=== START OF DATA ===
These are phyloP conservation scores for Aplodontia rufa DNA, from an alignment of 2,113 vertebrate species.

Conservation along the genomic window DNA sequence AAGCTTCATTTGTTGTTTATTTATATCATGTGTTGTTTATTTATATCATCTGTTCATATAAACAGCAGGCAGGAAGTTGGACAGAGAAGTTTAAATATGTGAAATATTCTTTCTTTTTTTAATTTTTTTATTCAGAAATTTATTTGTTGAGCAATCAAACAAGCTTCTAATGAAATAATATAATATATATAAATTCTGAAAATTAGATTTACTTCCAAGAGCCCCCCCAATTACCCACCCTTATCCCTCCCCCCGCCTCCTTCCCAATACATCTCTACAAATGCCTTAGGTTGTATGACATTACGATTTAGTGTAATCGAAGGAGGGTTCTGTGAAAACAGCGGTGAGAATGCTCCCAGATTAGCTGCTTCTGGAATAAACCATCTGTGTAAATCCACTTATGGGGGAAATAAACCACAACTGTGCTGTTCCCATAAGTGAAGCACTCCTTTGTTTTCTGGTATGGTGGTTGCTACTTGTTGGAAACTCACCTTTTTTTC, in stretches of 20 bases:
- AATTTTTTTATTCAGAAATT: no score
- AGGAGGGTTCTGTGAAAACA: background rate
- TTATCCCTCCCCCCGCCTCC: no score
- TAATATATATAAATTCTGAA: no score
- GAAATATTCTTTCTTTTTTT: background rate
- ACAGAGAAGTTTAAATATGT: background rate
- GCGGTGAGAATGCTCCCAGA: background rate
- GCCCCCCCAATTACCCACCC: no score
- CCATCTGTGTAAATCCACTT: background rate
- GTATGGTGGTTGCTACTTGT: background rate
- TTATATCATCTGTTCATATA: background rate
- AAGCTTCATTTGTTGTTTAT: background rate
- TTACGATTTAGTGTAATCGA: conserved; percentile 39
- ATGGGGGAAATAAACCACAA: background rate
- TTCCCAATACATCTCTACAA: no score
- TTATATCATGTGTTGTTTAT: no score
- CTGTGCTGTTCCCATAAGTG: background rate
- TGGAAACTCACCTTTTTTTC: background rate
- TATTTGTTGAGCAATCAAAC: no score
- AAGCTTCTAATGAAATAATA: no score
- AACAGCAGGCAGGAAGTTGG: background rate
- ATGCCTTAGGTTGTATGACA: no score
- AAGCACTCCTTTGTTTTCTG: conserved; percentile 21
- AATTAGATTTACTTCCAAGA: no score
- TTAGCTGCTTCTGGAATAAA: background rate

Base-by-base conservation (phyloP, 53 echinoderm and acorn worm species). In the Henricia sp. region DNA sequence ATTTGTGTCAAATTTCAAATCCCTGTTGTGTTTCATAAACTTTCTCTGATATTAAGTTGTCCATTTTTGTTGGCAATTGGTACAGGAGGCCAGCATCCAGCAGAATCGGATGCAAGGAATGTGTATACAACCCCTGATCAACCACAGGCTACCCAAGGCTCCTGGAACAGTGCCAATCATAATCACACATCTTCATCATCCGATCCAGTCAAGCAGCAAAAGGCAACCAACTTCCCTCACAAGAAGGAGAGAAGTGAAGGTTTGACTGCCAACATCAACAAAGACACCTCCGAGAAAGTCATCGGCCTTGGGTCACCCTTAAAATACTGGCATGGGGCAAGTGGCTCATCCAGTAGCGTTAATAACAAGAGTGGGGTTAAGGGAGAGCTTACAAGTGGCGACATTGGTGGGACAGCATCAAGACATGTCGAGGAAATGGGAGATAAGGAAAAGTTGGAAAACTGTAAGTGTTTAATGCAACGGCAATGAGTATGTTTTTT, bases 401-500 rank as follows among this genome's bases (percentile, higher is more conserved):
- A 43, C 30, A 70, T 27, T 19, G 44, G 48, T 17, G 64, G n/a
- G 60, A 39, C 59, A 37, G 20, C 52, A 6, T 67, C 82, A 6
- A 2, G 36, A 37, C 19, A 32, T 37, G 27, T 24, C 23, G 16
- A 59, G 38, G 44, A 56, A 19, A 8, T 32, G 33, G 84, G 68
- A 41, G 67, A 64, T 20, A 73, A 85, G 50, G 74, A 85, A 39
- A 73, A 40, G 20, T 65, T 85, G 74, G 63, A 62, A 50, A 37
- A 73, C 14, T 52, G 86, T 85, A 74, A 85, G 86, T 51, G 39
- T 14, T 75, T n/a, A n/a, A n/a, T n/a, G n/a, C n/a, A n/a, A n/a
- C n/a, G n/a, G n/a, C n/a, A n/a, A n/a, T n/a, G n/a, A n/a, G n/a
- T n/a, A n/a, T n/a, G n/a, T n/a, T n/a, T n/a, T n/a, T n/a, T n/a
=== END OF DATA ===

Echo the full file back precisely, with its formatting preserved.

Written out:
These are phyloP conservation scores for Aplodontia rufa DNA, from an alignment of 2,113 vertebrate species.

Conservation along the genomic window DNA sequence AAGCTTCATTTGTTGTTTATTTATATCATGTGTTGTTTATTTATATCATCTGTTCATATAAACAGCAGGCAGGAAGTTGGACAGAGAAGTTTAAATATGTGAAATATTCTTTCTTTTTTTAATTTTTTTATTCAGAAATTTATTTGTTGAGCAATCAAACAAGCTTCTAATGAAATAATATAATATATATAAATTCTGAAAATTAGATTTACTTCCAAGAGCCCCCCCAATTACCCACCCTTATCCCTCCCCCCGCCTCCTTCCCAATACATCTCTACAAATGCCTTAGGTTGTATGACATTACGATTTAGTGTAATCGAAGGAGGGTTCTGTGAAAACAGCGGTGAGAATGCTCCCAGATTAGCTGCTTCTGGAATAAACCATCTGTGTAAATCCACTTATGGGGGAAATAAACCACAACTGTGCTGTTCCCATAAGTGAAGCACTCCTTTGTTTTCTGGTATGGTGGTTGCTACTTGTTGGAAACTCACCTTTTTTTC, in stretches of 20 bases:
- AATTTTTTTATTCAGAAATT: no score
- AGGAGGGTTCTGTGAAAACA: background rate
- TTATCCCTCCCCCCGCCTCC: no score
- TAATATATATAAATTCTGAA: no score
- GAAATATTCTTTCTTTTTTT: background rate
- ACAGAGAAGTTTAAATATGT: background rate
- GCGGTGAGAATGCTCCCAGA: background rate
- GCCCCCCCAATTACCCACCC: no score
- CCATCTGTGTAAATCCACTT: background rate
- GTATGGTGGTTGCTACTTGT: background rate
- TTATATCATCTGTTCATATA: background rate
- AAGCTTCATTTGTTGTTTAT: background rate
- TTACGATTTAGTGTAATCGA: conserved; percentile 39
- ATGGGGGAAATAAACCACAA: background rate
- TTCCCAATACATCTCTACAA: no score
- TTATATCATGTGTTGTTTAT: no score
- CTGTGCTGTTCCCATAAGTG: background rate
- TGGAAACTCACCTTTTTTTC: background rate
- TATTTGTTGAGCAATCAAAC: no score
- AAGCTTCTAATGAAATAATA: no score
- AACAGCAGGCAGGAAGTTGG: background rate
- ATGCCTTAGGTTGTATGACA: no score
- AAGCACTCCTTTGTTTTCTG: conserved; percentile 21
- AATTAGATTTACTTCCAAGA: no score
- TTAGCTGCTTCTGGAATAAA: background rate

Base-by-base conservation (phyloP, 53 echinoderm and acorn worm species). In the Henricia sp. region DNA sequence ATTTGTGTCAAATTTCAAATCCCTGTTGTGTTTCATAAACTTTCTCTGATATTAAGTTGTCCATTTTTGTTGGCAATTGGTACAGGAGGCCAGCATCCAGCAGAATCGGATGCAAGGAATGTGTATACAACCCCTGATCAACCACAGGCTACCCAAGGCTCCTGGAACAGTGCCAATCATAATCACACATCTTCATCATCCGATCCAGTCAAGCAGCAAAAGGCAACCAACTTCCCTCACAAGAAGGAGAGAAGTGAAGGTTTGACTGCCAACATCAACAAAGACACCTCCGAGAAAGTCATCGGCCTTGGGTCACCCTTAAAATACTGGCATGGGGCAAGTGGCTCATCCAGTAGCGTTAATAACAAGAGTGGGGTTAAGGGAGAGCTTACAAGTGGCGACATTGGTGGGACAGCATCAAGACATGTCGAGGAAATGGGAGATAAGGAAAAGTTGGAAAACTGTAAGTGTTTAATGCAACGGCAATGAGTATGTTTTTT, bases 401-500 rank as follows among this genome's bases (percentile, higher is more conserved):
- A 43, C 30, A 70, T 27, T 19, G 44, G 48, T 17, G 64, G n/a
- G 60, A 39, C 59, A 37, G 20, C 52, A 6, T 67, C 82, A 6
- A 2, G 36, A 37, C 19, A 32, T 37, G 27, T 24, C 23, G 16
- A 59, G 38, G 44, A 56, A 19, A 8, T 32, G 33, G 84, G 68
- A 41, G 67, A 64, T 20, A 73, A 85, G 50, G 74, A 85, A 39
- A 73, A 40, G 20, T 65, T 85, G 74, G 63, A 62, A 50, A 37
- A 73, C 14, T 52, G 86, T 85, A 74, A 85, G 86, T 51, G 39
- T 14, T 75, T n/a, A n/a, A n/a, T n/a, G n/a, C n/a, A n/a, A n/a
- C n/a, G n/a, G n/a, C n/a, A n/a, A n/a, T n/a, G n/a, A n/a, G n/a
- T n/a, A n/a, T n/a, G n/a, T n/a, T n/a, T n/a, T n/a, T n/a, T n/a